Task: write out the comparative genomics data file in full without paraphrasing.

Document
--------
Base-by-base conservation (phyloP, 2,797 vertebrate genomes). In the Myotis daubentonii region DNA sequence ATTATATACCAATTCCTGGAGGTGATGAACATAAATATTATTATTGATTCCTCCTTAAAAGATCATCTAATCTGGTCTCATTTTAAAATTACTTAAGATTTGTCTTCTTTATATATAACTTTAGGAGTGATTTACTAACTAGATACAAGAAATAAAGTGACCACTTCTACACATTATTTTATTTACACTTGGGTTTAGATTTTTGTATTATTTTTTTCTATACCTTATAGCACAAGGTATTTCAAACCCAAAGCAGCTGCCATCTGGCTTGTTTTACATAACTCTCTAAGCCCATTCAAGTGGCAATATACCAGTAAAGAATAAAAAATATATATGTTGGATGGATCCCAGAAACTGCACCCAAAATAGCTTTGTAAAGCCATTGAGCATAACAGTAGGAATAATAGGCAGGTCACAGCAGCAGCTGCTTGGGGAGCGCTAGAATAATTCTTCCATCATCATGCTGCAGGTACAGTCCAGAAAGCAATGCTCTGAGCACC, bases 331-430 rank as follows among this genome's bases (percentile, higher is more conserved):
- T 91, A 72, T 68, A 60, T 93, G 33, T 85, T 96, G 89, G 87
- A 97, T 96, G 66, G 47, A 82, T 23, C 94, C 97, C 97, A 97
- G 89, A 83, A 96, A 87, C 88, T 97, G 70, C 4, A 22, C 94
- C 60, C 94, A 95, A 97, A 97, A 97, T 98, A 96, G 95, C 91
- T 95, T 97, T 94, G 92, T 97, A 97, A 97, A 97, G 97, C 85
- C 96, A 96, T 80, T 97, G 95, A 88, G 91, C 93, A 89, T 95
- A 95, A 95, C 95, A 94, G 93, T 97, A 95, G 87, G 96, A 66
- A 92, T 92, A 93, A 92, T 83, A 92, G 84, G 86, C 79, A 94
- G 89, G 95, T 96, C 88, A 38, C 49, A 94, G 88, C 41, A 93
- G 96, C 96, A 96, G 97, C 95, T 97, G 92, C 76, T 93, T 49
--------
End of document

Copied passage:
Base-by-base conservation (phyloP, 2,797 vertebrate genomes). In the Myotis daubentonii region DNA sequence ATTATATACCAATTCCTGGAGGTGATGAACATAAATATTATTATTGATTCCTCCTTAAAAGATCATCTAATCTGGTCTCATTTTAAAATTACTTAAGATTTGTCTTCTTTATATATAACTTTAGGAGTGATTTACTAACTAGATACAAGAAATAAAGTGACCACTTCTACACATTATTTTATTTACACTTGGGTTTAGATTTTTGTATTATTTTTTTCTATACCTTATAGCACAAGGTATTTCAAACCCAAAGCAGCTGCCATCTGGCTTGTTTTACATAACTCTCTAAGCCCATTCAAGTGGCAATATACCAGTAAAGAATAAAAAATATATATGTTGGATGGATCCCAGAAACTGCACCCAAAATAGCTTTGTAAAGCCATTGAGCATAACAGTAGGAATAATAGGCAGGTCACAGCAGCAGCTGCTTGGGGAGCGCTAGAATAATTCTTCCATCATCATGCTGCAGGTACAGTCCAGAAAGCAATGCTCTGAGCACC, bases 331-430 rank as follows among this genome's bases (percentile, higher is more conserved):
- T 91, A 72, T 68, A 60, T 93, G 33, T 85, T 96, G 89, G 87
- A 97, T 96, G 66, G 47, A 82, T 23, C 94, C 97, C 97, A 97
- G 89, A 83, A 96, A 87, C 88, T 97, G 70, C 4, A 22, C 94
- C 60, C 94, A 95, A 97, A 97, A 97, T 98, A 96, G 95, C 91
- T 95, T 97, T 94, G 92, T 97, A 97, A 97, A 97, G 97, C 85
- C 96, A 96, T 80, T 97, G 95, A 88, G 91, C 93, A 89, T 95
- A 95, A 95, C 95, A 94, G 93, T 97, A 95, G 87, G 96, A 66
- A 92, T 92, A 93, A 92, T 83, A 92, G 84, G 86, C 79, A 94
- G 89, G 95, T 96, C 88, A 38, C 49, A 94, G 88, C 41, A 93
- G 96, C 96, A 96, G 97, C 95, T 97, G 92, C 76, T 93, T 49